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Miss Pettigrew

Charming film combines witty writing with great performances.

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Miss Pettigrew is not having a good day. For that matter, she hasn’t had a good day, week or month for as long as she can remember. Recently fired from a job as governess, another in a long line of failures, she is facing the stern proprietor of an employment agency where she has a reputation as “the governess of last resort.”

This is the sad plight of the frumpy, frizzy-haired eccentric at the center of Miss Pettigrew Lives for a Day, an entirely charming film based on a 1938 novel by Winifred Watson, an author known for writing about women who flout convention. As the story unfolds, it will fill you with smiles, thanks to the smart, witty writing and great performances all around — especially Frances McDormand, who’s in fine form in the title role.

While exiting the employment agency, Miss Pettigrew swipes a calling card for Delysia Lafosse (a wonderfully dizzy Amy Adams), a nightclub singer in search of a social secretary. With no other immediate options, Pettigrew makes a quick decision to seize the day and step into a new career — one she finds herself totally unprepared for but uncannily good at.

Crisis is an ongoing theme in the soap opera that is Delysia’s life. Intent on becoming a West End star, she is wooing the young son of a theater producer while living in a posh penthouse with Nick (Mark Strong), the slick owner of the Scarlet Peacock, the nightclub where she sings.

When Miss Pettigrew happens to walk into the penthouse, she finds herself flung into the chaotic aftermath of Delysia’s seduction. With Nick’s arrival imminent and the house in turmoil, she swiftly sets things right, to Delysia’s delight.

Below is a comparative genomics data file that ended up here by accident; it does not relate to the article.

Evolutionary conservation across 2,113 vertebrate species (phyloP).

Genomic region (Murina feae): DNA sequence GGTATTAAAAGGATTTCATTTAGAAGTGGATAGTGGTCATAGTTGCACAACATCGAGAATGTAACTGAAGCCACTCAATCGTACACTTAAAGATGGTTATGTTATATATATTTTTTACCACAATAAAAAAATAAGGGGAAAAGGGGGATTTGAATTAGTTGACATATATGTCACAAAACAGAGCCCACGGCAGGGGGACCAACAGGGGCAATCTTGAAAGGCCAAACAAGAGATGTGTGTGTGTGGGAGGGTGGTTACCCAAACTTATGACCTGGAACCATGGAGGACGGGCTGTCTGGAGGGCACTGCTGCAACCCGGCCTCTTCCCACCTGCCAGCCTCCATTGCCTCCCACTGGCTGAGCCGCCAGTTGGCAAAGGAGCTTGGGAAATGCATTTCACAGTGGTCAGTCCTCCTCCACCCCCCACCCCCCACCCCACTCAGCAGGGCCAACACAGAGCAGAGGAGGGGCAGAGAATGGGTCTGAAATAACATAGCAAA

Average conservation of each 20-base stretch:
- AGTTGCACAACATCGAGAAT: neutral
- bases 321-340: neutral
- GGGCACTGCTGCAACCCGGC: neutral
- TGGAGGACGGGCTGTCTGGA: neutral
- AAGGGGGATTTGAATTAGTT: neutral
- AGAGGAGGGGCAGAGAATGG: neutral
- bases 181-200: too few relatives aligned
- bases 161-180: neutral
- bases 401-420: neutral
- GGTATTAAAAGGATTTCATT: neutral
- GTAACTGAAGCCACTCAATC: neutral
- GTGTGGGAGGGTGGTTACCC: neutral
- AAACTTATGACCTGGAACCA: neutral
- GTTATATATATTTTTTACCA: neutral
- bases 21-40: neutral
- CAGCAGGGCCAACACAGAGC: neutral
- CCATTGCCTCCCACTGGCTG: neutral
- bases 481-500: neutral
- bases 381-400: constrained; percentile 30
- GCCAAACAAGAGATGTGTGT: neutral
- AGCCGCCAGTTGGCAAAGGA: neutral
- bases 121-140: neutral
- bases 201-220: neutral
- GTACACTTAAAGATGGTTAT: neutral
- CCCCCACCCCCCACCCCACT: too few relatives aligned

The odd-couple friendship grows from there into a laugh-filled romp unfolding over one day as scatterbrained Delysia makes the high-society rounds with Miss Pettigrew in tow. At a lingerie fashion show, Miss Pettigrew bumps into Joe (Ciaran Hinds), a designer of luscious lingerie, who is instantly interested in this woman so out of her element. But Joe is engaged to the venomous fashionista Edythe (Shirley Henderson), who, to complicate matters, takes Miss Pettigrew into her confidence.

Later, after a much-needed makeover, Miss Pettigrew follows Delysia to the Scarlet Peacock, where piano player Michael (Lee Pace of Pushing Daisies), in love with Delysia, makes one last attempt to win her over. Suffice it to say chaos ensues and everything works out just fine at the end of Miss Pettigrew’s new day.

The film, a delightful confection, marks a surprising change for Indian-born director Bharat Nalluri, whose previous projects include The Crow III and many TV shows, including Tsunami: The Aftermath and Life on Mars. He proves to have a fine grasp of comedy, as well as insights into adapting older material for a modern audience.

Adams is once again goofy and alluring in a role she was born to play. It’s not unlike her role in Enchanted, only transported to a different place and time. A fine comedian, she puts just the right touch on Delysia’s madcap ways.

The always surprising McDormand has made a career out of choosing quirky roles in independent films that fit her talents perfectly. It seems there’s not a role the versatile actress can’t make interesting.

At one point, Miss Pettigrew chastises Delysia that she “is playing at love, but love is not a game.” McDormand delivers the line with cautious wisdom and then sets out to help Delysia straighten matters out.

But she’s also not averse to a little romance for herself. And when Miss Pettigrew’s face subtly begins to light up with the prospect of love, we know all will soon be right in her little corner of the world.

Miss Pettigrew Lives for a Day


Stars: Frances McDormand, Amy Adams and Lee Pace

Director: Bharat Nalluri

Rating: PG-13 for some partial nudity and innuendo

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